What type of soil do I have?
IN THIS ARTICLE
Why is soil type important?
The earth’s soil serves as water storage for vegetation (grasses and other plants). If you think of this storage as being similar to a sponge, it helps illustrate why soil type is an important factor in Rachio’s Smart Cycle feature.
(Soil type is used with Smart Cycle to determine the maximum allowable zone run-time.)
A Simple Illustration
If a sponge gets too dry, it becomes difficult to even begin absorbing water. Similarly, an oversaturated sponge absorbs no water. In both cases, said sponge would allow water to flow right off!
In the case of your yard, we call this situation "Runoff" – a wasteful (but avoidable) event.
The first step to understanding your lawn lies in knowing what soil consists of - particles, water, & air. The ratios between these three help determine the Soil Type, as entered into the Rachio App. The three basic types of soil are Clay, Loam, and Sand. (more on that later)
The most reliable way to figure out your specific soil type is with some simple tests.
How to Test Your Soil
Identifying Soil Texture by Measurement | The "Mason Jar Test"
Spread soil on a newspaper to dry
- Remove all rocks, trash, roots, etc.
- Crush lumps and clods.
- Finely pulverize the soil.
Fill a tall, slender jar (like a quart canning jar)
one-quarter full of soil.
- Add water until the jar is three-quarters full
- Add non-foaming dishwasher detergent, about a teaspoon.
Put on a tight fitting lid and shake hard for 10 to 15 minutes.
- This shaking breaks apart the soil aggregates and separates the soil into individual mineral particles.
Set the jar where it will not be disturbed for 2-3 days.
- Soil particles will settle out according to size.
- After 1 minute, mark on the jar the depth of the sand.
- After 2 hours, mark on the jar the depth of the silt.
When the water clears mark on the jar the clay level.
- This typically takes 1 to 3 days, but some soils may take weeks.
Measure the thickness of the sand, silt, and clay layers.
- Thickness of sand deposit ____
- Thickness of silt deposit ____
- Thickness of clay deposit ____
- Thickness of total deposit ____
Calculate the percentage of sand, silt, and clay.
- [clay thickness] / [total thickness] = ___ percent clay
- [silt thickness] / [total thickness] = ___ percent clay
- [sand thickness] / [total thickness] = ___ percent sand
- Turn to the Soil Texture Triangle [Fig. 1] and look up the soil texture class. Figure 2. Measuring Soil Texture
Identifying Soil Texture by Feel | the "Hands On" approach
Feel test – Rub some moist soil between fingers.
- Sand feels gritty.
- Silt feels smooth.
- Clays feel sticky.
Ball squeeze test – Squeeze a moistened ball of soil in the hand.
- Coarse texture soils (sand or loamy sands) break with slight pressure.
- Medium texture soils (sandy loams and silt loams) stay together but change shape easily.
- Fine textured soils (clayey or clayey loam) resist breaking.
Ribbon test – Squeeze a moistened ball of soil out between thumb and fingers.
- Ribbons less than 1”
- Feels gritty = coarse texture (sandy) soil
- Not gritty feeling = medium texture soil high in silt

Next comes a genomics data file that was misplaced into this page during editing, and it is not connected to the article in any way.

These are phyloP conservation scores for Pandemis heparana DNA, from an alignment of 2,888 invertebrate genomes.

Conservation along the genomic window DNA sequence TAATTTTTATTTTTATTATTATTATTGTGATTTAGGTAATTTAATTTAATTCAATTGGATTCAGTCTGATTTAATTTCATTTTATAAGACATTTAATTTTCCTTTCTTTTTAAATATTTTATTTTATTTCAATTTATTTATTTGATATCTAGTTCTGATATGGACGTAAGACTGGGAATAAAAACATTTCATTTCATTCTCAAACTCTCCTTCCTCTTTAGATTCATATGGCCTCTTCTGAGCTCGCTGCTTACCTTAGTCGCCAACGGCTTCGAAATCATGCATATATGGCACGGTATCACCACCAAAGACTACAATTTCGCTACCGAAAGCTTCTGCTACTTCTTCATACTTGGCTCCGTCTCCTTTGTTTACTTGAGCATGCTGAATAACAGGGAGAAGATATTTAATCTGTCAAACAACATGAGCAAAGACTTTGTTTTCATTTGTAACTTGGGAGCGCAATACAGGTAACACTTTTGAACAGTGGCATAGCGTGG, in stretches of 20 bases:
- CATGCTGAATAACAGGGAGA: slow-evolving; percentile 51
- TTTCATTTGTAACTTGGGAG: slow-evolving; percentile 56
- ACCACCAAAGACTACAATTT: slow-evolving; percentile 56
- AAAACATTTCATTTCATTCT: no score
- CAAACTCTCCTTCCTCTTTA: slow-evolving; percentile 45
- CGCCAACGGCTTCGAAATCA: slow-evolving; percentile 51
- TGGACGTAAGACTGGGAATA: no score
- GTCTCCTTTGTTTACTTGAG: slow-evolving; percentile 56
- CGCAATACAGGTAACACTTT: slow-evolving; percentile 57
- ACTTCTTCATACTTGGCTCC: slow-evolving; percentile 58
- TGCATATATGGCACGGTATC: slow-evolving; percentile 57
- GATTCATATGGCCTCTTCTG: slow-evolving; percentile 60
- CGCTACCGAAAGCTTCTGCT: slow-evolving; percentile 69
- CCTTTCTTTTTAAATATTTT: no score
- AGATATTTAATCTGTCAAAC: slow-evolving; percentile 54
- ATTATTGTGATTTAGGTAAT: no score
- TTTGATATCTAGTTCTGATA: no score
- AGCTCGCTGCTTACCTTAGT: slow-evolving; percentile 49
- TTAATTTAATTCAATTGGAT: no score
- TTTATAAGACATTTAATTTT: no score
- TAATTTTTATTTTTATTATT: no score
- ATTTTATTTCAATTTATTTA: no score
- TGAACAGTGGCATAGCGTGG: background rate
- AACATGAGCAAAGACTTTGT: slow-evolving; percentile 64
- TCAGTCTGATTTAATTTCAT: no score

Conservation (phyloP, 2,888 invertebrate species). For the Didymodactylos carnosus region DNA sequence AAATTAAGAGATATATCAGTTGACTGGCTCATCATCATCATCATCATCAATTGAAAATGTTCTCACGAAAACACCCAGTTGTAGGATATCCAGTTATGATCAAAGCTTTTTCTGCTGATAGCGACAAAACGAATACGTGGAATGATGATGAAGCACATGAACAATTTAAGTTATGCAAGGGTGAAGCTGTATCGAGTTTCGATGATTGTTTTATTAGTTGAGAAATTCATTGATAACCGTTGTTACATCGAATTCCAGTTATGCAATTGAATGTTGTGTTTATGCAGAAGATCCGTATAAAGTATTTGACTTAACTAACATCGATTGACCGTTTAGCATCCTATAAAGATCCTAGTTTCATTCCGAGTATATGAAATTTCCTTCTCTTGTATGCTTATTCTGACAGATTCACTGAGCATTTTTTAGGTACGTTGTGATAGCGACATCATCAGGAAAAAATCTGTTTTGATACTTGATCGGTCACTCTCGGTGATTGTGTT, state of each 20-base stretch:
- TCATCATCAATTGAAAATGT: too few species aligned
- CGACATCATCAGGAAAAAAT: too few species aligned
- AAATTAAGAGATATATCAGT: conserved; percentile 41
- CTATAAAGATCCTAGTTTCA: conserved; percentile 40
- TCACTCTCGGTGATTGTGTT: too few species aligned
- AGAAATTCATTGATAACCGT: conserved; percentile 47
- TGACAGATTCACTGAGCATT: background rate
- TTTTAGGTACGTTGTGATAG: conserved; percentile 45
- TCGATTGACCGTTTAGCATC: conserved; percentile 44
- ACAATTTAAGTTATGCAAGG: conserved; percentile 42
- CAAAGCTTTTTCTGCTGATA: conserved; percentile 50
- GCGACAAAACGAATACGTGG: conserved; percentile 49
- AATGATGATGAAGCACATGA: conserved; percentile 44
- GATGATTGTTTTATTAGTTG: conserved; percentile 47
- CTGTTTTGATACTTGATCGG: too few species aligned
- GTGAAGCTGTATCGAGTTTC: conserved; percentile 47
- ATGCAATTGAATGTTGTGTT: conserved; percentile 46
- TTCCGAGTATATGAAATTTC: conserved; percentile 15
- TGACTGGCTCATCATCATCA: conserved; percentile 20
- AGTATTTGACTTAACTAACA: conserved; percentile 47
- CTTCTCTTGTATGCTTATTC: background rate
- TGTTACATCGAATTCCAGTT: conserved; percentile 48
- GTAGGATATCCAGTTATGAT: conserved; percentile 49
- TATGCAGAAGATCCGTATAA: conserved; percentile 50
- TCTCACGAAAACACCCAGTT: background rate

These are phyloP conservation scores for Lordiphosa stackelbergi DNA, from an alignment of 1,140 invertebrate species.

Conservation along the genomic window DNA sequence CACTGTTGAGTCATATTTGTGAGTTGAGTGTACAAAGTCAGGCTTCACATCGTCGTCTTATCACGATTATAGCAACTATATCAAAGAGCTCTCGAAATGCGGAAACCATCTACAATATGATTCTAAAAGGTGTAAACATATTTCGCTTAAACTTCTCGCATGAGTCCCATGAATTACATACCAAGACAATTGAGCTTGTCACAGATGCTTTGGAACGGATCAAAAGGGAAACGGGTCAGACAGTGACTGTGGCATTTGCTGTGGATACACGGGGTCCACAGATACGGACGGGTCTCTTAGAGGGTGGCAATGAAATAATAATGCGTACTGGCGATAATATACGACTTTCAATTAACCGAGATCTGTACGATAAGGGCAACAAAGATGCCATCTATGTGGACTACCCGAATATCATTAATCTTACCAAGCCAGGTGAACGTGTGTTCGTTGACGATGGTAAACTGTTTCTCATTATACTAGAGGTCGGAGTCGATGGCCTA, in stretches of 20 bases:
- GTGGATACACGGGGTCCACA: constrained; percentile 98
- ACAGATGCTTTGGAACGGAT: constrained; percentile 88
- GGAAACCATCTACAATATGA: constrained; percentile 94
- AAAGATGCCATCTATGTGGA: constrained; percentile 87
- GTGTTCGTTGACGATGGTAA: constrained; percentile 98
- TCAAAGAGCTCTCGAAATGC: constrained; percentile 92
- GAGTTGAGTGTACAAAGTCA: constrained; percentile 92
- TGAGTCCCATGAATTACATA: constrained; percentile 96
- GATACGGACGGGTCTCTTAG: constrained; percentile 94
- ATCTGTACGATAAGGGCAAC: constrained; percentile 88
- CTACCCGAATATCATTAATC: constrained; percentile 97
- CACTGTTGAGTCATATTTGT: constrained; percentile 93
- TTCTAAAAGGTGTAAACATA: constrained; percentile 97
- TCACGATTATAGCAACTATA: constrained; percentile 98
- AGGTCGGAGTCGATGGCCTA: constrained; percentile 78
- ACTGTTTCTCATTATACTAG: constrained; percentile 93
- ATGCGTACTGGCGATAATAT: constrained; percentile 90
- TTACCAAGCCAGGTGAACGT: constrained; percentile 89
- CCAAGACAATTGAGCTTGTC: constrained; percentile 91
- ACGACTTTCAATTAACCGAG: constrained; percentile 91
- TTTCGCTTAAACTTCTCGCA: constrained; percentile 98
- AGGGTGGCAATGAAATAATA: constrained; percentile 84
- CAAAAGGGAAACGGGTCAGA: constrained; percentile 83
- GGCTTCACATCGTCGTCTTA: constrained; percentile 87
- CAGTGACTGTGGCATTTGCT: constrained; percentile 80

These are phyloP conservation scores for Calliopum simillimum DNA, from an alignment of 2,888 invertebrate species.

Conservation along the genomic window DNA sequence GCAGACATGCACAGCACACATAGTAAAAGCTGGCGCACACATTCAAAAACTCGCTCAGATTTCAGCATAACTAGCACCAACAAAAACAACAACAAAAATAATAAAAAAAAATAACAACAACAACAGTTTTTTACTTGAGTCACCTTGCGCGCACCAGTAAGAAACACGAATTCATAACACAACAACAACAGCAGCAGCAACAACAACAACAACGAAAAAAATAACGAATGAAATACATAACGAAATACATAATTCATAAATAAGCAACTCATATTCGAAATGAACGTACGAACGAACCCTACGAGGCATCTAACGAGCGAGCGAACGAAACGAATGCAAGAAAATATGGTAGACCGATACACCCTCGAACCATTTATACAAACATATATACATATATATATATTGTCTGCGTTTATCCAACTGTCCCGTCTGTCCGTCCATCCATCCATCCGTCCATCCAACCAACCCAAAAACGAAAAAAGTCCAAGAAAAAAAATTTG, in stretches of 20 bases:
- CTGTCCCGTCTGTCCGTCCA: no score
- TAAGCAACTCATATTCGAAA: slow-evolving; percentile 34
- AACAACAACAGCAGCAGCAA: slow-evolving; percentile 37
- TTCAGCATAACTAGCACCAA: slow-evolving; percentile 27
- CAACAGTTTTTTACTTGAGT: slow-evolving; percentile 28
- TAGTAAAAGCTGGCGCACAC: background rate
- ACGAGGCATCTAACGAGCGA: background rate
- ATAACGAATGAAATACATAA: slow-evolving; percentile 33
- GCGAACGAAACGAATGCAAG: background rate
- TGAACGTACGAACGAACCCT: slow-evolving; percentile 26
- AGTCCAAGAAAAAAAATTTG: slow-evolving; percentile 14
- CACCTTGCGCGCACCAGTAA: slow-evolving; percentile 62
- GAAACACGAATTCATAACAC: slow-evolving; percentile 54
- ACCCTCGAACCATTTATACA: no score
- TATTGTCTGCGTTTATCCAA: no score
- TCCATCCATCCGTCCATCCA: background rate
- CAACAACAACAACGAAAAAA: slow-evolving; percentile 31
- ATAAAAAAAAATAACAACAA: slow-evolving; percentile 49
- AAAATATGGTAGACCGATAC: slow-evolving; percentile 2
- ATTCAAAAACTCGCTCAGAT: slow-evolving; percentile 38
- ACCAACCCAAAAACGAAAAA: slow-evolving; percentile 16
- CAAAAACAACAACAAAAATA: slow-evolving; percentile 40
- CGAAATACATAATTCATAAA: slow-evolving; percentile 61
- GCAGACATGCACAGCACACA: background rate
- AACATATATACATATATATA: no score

- Ribbons 1-2”
- Feels gritty = medium texture soil
- Not gritty feeling = fine texture soil
- Ribbons greater than 2” = fine texture (clayey) soil
- A soil with as little as 20% clay will behave as a clayey soil.
- A soil with 45% to over 60% medium to coarse sand will behave as a sandy soil.
- In a soil with 20% clay and 80% sand, the soil will behave as a clayey soil.
Soil Types, explained
Sand, Silt, and Clay
Texture refers to the size of the particles that make up the soil. The terms sand, silt, and clay refer to relative sizes of the soil particles. Sand, being the larger size of particles, feels gritty. Silt, being moderate in size, has a smooth or floury texture. Clay, being the smaller size of particles, feels sticky. [Figure 4]
As mentioned earlier, there are three basic soil classes identified by Rachio; Clay, Sand and Loam:
- Clay soil is generally heavy and is compact in nature. Plants have a harder time developing roots in clay soil. Clay soil tends to retain water, but this is not always desirable. A clay or heavy clay soil, will greatly benefit from the addition of organic material, and it’s almost impossible to add too much.
- Sandy soils are the opposite of clay and generally drain too fast, and so are unable to hold onto any nutrients long enough for a plant to use them. Organic matter helps to hold onto water and nutrients, and as with clay, it’s almost impossible to add too much.
- Loamy soil is a rich, dark and crumbly soil that will allow drainage, but still retain enough moisture to be beneficial. Loam is a good balance of sand, clay, silt and organic matter. If you grab a handful of loamy soil, it should not form a compact ball. It should remain loose and crumbly. Loam is the best type of soil for growing almost everything!
In just the US alone, there is a wide spectrum of soil types, as illustrated below.
Consider yourself a bit of a Lawn Geek? ;)
Below are a few resources & interactive maps that can help ID your soil type:
How To Edit
- The soil types available within the Rachio app, are outlined in Step #3.
Figure 1. Soil Texture Triangle
The soil texture triangle gives names associated with various combinations of sand, silt and clay. A coarse-textured or sandy soil is one comprised primarily of medium to coarse size sand particles. A fine-textured or clayey soil is one dominated by tiny clay particles. Due to the strong physical properties of clay, a soil with only 20% clay particles behaves as sticky, gummy clayey soil. The term loam refers to a soil with a combination of sand, silt, and clay sized particles. For example, a soil with 30% clay, 50% sand, and 20% silt is called a sandy clay loam.
Figure 3. Soil texture by feel flow chart